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Wonks disagree over whether IMF contributed to Ebola crisis

A commentary arguing the International Monetary Fund (IMF) helped to weaken health care in the West African countries struggling with Ebola caused a bit of a debate between academics. Critics of the commentary say the connection between the IMF and Ebola in West Africa is tenuous and assumes the large money lender has far more

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Vaccine to eliminate one of Africa’s most feared and deadly diseases – meningitis

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Imagine how the world would react if with a massive vaccination campaign we could, in one fell swoop, completely eliminate a disease in Africa that regularly threatened as much death, havoc and suffering as the current Ebola outbreak. Well, it’s already happened. And a decision today by the World Health Organization is a step toward

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Fighting and Islamic State force 670,000 Syrian children from schools

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The simple act of going to school is getting harder and more dangerous for children in Syria. At least 68 attacks were leveled against schools in 2014 and some 670,000 children have recently experienced disruptions to their education, warns the U.N. Children’s Fund (UNICEF). The group says at least 160 children were killed at school last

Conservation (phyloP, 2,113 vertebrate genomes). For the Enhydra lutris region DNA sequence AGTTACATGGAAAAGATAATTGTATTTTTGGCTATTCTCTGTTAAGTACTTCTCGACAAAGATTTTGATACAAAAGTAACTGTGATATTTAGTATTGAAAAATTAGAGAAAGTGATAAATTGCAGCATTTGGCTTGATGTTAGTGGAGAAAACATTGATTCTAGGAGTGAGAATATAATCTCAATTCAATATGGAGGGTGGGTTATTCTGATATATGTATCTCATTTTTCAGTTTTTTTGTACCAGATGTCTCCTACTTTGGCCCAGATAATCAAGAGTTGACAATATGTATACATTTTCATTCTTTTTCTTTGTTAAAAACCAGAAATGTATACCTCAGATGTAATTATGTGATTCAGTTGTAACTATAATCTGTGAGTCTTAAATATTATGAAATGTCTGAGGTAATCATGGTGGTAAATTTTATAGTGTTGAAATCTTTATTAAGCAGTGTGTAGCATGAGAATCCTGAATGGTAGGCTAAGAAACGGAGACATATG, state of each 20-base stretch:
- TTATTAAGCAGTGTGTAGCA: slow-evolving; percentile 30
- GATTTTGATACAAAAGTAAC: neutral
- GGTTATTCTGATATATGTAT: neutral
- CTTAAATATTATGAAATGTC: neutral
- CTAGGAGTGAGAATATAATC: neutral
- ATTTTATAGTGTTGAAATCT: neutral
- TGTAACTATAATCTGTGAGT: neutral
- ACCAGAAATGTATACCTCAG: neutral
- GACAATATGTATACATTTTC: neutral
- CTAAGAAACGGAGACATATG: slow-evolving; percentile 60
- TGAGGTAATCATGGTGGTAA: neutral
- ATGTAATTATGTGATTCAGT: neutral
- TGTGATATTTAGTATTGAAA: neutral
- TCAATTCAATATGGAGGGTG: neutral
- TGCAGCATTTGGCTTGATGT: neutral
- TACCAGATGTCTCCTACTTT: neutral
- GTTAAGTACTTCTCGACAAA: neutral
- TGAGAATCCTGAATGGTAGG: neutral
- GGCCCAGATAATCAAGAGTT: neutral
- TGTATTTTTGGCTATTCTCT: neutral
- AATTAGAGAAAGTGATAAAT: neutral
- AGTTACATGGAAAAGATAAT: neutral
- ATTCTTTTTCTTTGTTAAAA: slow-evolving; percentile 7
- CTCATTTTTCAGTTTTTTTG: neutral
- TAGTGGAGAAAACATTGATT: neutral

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Visualizing the rise of chronic kidney disease worldwide

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By Lauren Hashiguchi, special to Humanosphere Non-communicable diseases today account for nearly 70% of all deaths globally, according to the latest results from the Global Burden of Disease study, an ongoing project to measure the impact of disabling and deadly conditions across the world. Among the major non-communicable killers such as chronic obstructive pulmonary disease,

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Cause-of-death study shows progress – albeit unequal– and big red flags


A massive cause-of-death study finds that we are living about six years longer than we did in 1990, that child deaths have plummeted thanks to Read More